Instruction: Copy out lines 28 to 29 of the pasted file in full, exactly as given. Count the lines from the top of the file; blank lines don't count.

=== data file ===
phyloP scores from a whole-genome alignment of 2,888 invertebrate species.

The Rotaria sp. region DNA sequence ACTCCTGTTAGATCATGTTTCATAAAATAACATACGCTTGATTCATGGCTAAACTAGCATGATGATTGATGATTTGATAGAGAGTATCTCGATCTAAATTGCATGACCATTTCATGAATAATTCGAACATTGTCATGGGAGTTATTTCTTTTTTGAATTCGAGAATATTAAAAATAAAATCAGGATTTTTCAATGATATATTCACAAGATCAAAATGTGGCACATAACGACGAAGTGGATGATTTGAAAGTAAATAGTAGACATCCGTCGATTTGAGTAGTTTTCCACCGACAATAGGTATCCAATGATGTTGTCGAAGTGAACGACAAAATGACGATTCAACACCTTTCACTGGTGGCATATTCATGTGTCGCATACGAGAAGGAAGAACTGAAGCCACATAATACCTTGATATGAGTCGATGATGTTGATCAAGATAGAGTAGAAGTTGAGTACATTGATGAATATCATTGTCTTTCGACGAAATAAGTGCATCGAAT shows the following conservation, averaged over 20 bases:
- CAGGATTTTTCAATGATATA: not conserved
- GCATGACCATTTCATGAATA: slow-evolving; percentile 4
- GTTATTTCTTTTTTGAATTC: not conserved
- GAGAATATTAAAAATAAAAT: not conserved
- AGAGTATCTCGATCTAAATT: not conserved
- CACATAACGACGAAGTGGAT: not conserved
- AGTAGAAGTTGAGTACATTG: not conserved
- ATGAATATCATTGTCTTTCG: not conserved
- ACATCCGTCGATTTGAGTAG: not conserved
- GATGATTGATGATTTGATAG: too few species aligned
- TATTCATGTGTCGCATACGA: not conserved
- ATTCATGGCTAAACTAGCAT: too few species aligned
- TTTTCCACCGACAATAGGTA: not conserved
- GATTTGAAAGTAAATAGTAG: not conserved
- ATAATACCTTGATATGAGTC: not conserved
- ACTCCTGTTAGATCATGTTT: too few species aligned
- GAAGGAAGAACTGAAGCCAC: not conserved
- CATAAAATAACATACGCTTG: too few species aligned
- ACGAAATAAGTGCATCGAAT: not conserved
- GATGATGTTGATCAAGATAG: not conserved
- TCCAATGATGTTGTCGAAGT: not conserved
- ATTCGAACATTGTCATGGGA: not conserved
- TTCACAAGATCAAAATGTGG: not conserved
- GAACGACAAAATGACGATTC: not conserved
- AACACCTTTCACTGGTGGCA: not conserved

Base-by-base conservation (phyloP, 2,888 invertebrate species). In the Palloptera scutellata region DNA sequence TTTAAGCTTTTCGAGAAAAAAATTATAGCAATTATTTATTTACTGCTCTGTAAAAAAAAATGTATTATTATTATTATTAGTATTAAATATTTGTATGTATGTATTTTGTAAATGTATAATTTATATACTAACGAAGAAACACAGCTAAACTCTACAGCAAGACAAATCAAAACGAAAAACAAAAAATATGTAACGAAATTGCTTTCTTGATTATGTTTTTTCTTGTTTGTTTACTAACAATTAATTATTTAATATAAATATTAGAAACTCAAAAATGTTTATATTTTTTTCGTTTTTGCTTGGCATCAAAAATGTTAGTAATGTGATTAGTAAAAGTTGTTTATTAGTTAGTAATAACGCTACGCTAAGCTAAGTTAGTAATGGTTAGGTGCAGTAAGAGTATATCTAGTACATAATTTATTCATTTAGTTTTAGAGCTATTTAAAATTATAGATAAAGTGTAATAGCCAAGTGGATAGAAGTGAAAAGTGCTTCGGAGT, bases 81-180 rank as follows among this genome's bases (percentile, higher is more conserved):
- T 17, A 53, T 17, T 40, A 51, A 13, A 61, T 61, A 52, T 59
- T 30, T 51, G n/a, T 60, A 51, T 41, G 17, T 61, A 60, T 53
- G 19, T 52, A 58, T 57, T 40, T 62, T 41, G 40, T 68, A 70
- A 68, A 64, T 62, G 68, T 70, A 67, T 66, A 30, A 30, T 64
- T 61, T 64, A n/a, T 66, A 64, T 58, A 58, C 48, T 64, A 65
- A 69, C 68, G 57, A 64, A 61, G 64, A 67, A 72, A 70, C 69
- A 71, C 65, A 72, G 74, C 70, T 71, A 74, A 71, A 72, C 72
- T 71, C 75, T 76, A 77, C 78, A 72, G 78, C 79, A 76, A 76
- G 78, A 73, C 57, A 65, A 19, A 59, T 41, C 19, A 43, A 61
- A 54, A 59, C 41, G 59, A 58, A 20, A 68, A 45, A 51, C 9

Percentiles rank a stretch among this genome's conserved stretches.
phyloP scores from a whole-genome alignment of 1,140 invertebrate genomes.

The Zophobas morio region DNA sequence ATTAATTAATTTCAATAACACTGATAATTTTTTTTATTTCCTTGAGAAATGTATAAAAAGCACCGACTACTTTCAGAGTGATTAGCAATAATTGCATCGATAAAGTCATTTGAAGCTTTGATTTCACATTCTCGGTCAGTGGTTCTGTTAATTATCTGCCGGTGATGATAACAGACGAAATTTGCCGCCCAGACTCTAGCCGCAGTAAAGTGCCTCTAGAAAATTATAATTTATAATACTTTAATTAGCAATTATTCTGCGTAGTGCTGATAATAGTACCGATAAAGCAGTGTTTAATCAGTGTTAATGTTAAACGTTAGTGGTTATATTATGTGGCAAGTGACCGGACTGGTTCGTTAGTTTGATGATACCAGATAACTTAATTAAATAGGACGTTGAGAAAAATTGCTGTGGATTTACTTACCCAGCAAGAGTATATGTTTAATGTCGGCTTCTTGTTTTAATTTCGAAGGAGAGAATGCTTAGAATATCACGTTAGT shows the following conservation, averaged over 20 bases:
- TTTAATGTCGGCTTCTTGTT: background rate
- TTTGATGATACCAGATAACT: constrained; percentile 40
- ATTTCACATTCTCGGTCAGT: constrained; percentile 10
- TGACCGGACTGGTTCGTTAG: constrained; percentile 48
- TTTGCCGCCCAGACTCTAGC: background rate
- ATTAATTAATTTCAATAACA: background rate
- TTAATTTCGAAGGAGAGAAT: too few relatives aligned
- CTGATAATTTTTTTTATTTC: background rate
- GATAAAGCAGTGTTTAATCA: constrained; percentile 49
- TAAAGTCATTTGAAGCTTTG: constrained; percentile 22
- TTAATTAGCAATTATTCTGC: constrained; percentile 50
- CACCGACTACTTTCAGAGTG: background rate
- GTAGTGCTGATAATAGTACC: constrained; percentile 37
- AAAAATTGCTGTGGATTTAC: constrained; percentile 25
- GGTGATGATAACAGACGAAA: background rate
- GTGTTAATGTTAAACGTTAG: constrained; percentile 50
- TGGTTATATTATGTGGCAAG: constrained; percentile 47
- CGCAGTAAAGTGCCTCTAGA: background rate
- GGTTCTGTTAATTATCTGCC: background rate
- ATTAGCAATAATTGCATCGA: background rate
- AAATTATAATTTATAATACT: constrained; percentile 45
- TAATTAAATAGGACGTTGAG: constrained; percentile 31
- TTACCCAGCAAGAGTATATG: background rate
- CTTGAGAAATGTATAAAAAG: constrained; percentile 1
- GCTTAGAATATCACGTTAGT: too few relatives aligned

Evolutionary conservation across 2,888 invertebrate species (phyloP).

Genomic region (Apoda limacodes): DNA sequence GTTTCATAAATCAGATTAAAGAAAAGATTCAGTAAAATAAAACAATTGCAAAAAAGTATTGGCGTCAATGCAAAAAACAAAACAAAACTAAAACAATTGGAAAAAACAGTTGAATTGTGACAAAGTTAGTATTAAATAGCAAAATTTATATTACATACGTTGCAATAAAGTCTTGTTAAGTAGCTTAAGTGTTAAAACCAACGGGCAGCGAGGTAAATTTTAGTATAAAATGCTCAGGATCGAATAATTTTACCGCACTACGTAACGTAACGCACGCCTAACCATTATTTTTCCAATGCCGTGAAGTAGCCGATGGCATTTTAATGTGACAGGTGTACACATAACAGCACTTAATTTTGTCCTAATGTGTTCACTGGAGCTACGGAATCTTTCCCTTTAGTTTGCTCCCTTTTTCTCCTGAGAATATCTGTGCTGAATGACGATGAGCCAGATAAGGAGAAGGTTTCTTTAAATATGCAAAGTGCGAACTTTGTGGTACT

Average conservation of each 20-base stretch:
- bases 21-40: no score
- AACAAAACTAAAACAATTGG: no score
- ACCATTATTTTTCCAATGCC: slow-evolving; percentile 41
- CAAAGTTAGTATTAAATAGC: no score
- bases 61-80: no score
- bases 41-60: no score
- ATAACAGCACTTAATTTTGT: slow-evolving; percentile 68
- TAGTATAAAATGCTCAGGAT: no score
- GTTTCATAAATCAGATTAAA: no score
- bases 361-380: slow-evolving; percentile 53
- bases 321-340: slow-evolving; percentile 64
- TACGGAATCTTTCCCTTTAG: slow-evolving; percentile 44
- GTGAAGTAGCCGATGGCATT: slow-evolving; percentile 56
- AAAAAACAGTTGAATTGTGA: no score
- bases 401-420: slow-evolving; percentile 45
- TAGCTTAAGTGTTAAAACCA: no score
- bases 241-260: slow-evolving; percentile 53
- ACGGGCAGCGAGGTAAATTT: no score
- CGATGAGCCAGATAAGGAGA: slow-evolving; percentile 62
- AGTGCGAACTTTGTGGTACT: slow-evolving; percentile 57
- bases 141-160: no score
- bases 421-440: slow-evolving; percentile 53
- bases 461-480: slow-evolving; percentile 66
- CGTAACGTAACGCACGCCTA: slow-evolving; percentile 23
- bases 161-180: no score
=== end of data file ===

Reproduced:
Base-by-base conservation (phyloP, 2,888 invertebrate species). In the Palloptera scutellata region DNA sequence TTTAAGCTTTTCGAGAAAAAAATTATAGCAATTATTTATTTACTGCTCTGTAAAAAAAAATGTATTATTATTATTATTAGTATTAAATATTTGTATGTATGTATTTTGTAAATGTATAATTTATATACTAACGAAGAAACACAGCTAAACTCTACAGCAAGACAAATCAAAACGAAAAACAAAAAATATGTAACGAAATTGCTTTCTTGATTATGTTTTTTCTTGTTTGTTTACTAACAATTAATTATTTAATATAAATATTAGAAACTCAAAAATGTTTATATTTTTTTCGTTTTTGCTTGGCATCAAAAATGTTAGTAATGTGATTAGTAAAAGTTGTTTATTAGTTAGTAATAACGCTACGCTAAGCTAAGTTAGTAATGGTTAGGTGCAGTAAGAGTATATCTAGTACATAATTTATTCATTTAGTTTTAGAGCTATTTAAAATTATAGATAAAGTGTAATAGCCAAGTGGATAGAAGTGAAAAGTGCTTCGGAGT, bases 81-180 rank as follows among this genome's bases (percentile, higher is more conserved):
- T 17, A 53, T 17, T 40, A 51, A 13, A 61, T 61, A 52, T 59